You’ve probably read – in the news or through our website, social media or this newsletter – about the changes ahead for local councils.
What are they and what could they mean for you, where you live in North Yorkshire?
York and North Yorkshire are at the heart of a move to reorganise local government for the area. This is a requirement to secure a devolution deal for the area from the Government.
Devolution transfers money and the power to decide how it is spent from Government to a local level. We believe it is essential to take advantage of this as we look to supercharge our recovery from the pandemic.
Reorganisation of local government will mean that all seven existing district and the county council will cease to exist. They will be replaced by one or two councils to cover North Yorkshire.
We are proposing a single council which would end the duplication of a two-tier system and operate at scale to secure maximum efficiency and savings, driving innovation.
District councils are preparing an alternative proposal. We believe all proposals should go forward to the Local Government Minister for consideration in a timely way.
Talking to towns and parishes
Town and parish councils have been invited to join in at the start of the conversation about what local government reorganisation and devolution will mean for North Yorkshire.
We have set up a working group of town and parish council representatives who have volunteered to look at the practical issues of making devolution and restructured local government work, to explore ideas and to consider the questions raised.
This comes after more than 250 town and parish councillors joined us for to learn how they could take on new powers to boost grass-root decision making and empower local communities as part of a new future for the county’s local government.
The county council’s proposal for a new single council would involve “double devolution” to pass greater powers and funding to parish and town councils, for those that wanted it.
County Council Leader Cllr Carl Les said: “I was a parish councillor for many years and I attend parish council meetings. Parish councils are the salt of the earth and I enjoy working closely with them. I hope town councils will be interested in taking on more powers – but it is up to them.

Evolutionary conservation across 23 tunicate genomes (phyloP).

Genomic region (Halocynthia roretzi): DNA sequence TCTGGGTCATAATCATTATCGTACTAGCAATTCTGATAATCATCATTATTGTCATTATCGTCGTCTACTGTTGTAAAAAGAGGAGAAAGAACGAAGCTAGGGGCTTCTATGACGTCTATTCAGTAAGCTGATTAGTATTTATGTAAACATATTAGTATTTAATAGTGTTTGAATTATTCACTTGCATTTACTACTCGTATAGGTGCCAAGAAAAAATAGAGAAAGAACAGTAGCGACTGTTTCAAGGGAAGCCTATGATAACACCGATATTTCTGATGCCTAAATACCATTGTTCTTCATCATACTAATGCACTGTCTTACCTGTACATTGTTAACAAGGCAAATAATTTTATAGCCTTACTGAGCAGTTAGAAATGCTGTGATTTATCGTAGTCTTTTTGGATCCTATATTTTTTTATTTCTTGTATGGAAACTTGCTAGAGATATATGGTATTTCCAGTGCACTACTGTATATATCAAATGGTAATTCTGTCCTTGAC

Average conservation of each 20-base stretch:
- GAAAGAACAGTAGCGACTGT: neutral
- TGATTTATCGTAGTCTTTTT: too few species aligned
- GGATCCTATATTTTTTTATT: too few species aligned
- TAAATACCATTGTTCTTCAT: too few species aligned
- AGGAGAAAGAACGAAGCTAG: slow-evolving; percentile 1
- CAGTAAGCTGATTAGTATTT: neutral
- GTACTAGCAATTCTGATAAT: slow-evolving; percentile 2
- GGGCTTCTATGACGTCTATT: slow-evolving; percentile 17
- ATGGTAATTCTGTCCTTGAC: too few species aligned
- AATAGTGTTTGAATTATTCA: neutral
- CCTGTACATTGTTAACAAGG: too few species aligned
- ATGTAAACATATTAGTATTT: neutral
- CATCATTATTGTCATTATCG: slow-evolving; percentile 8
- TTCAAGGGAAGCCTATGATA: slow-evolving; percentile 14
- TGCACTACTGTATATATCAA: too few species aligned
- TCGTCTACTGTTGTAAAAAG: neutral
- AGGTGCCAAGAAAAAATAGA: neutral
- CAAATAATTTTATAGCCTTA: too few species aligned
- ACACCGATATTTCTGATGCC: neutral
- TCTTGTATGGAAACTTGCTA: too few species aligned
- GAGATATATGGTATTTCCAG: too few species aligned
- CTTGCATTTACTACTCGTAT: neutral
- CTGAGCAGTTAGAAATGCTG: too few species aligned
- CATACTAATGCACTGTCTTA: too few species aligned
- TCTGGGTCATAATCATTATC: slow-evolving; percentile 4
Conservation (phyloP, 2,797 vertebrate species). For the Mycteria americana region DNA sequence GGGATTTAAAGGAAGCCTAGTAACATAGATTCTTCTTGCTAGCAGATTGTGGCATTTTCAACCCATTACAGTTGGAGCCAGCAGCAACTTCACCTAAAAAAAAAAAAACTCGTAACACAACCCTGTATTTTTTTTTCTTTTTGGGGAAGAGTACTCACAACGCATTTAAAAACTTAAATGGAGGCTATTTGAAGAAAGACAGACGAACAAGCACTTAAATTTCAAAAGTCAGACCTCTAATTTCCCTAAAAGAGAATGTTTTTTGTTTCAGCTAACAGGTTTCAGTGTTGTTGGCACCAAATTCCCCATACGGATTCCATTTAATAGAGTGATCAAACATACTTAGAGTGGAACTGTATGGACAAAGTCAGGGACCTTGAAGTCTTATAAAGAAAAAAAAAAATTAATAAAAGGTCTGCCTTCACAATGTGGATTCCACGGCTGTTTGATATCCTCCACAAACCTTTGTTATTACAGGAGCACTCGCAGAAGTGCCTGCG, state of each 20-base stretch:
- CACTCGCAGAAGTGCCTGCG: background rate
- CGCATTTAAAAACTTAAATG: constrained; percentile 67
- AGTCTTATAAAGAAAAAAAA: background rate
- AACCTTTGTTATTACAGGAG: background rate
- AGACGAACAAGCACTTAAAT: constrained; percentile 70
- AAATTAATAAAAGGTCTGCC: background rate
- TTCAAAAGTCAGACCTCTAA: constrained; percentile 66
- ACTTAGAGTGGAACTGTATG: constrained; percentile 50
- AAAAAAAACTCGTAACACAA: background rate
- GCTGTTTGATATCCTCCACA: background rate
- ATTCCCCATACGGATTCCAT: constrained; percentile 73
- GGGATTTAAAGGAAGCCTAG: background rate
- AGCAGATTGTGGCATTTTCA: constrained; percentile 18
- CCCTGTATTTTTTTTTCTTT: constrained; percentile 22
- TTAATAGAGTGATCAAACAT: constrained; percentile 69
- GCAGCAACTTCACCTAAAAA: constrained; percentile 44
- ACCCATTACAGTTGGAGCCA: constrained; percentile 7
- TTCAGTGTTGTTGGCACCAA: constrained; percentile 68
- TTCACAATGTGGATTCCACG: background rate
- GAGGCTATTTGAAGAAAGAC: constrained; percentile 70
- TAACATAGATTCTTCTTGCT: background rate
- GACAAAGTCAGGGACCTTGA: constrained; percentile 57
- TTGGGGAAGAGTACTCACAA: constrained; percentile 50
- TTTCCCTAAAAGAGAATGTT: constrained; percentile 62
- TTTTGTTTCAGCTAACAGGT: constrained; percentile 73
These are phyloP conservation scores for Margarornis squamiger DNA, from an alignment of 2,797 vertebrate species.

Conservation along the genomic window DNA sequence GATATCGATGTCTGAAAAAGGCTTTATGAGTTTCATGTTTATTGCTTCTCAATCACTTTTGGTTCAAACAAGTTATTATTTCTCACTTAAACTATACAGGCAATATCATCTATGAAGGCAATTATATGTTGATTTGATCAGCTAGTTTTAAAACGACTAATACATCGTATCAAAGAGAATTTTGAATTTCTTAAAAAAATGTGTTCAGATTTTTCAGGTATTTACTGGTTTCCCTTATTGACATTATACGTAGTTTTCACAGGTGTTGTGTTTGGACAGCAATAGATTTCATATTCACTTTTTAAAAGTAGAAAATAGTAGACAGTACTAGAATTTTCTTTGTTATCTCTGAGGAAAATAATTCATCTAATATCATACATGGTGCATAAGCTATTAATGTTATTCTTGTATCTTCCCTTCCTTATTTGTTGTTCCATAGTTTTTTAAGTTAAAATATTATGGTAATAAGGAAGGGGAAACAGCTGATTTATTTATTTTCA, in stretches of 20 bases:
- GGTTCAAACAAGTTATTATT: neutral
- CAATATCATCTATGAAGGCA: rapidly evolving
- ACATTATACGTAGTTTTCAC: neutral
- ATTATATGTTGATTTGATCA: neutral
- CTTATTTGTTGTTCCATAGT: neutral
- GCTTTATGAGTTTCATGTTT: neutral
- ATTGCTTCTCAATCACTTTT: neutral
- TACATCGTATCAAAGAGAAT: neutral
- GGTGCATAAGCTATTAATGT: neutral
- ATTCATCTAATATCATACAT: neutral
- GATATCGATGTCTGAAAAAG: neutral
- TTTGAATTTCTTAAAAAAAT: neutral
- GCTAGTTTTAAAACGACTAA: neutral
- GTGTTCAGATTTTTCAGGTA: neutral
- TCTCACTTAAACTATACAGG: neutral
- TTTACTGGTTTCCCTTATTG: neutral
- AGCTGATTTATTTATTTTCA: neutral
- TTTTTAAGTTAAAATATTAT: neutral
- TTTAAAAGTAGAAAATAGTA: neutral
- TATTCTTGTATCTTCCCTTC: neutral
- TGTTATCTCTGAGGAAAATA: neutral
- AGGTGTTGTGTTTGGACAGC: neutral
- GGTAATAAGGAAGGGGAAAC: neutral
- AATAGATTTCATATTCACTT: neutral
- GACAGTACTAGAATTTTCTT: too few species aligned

“We believe this double devolution, which transfers powers from Whitehall to the town hall and from the town hall to the village hall is an exciting prospect. We are seeking more powers from the government, but we want more powers to be devolved to the very local area as well. We want to bring people together to get more things done at a local level.”
Cllr Greg White, Executive Member for Customer Engagement, speaks about the importance of towns and parishes in the video on this page, where you can also hear more about other proposals to ensure greater local influence.
Cllr White says: “We need to think about the fact that whichever version of a new council the Government chooses is going to be significantly bigger than the district councils we have now, so we will need to find new ways of making sure that local views are taken into account.
“I think the parish and town councillors will be much more important going forward and they will be able to articulate the views of their local communities and also, where appropriate and where they are comfortable, deal with and deliver some of the local services.
“Of course, North Yorkshire has a lot of experience of working with local groups and local communities. Part of my portfolio is libraries and for many years, large numbers of our libraries have been run by volunteer groups. They are independent, individual and they make decisions for themselves, but they are supported by the county council, who provide the book stock and things like computer support.
“It works well, and I think it could work well in the future for a lot of other services.”
Local at the heart
“Double devolution” is only one element of the county council’s approach to strengthening the voices of local people. It also proposes:
People, voluntary organisations and businesses would be given a louder voice via 25 community networks based around market town areas to drive renewal and innovation from the bottom up.
Area constituency committees would oversee their local areas, champion their cause, strengthen relationships with their MPs and make important decisions locally on issues including planning and licensing. They would hold a North Yorkshire council to account.
Countywide and local, too
For every £5 spent on council services in North Yorkshire, £4 is delivered by the county council.
We work with local people every day, delivering social care into their homes, educating children, supporting families and businesses across every parish, mending roads outside your front doors.
Our children’s services are graded outstanding; our highways service is among the best performing in the UK, our library service, run in an innovative partnership with our communities, is in the top 10 per cent of those increasing in use.
This is possible because we know our communities and work at a grassroots level.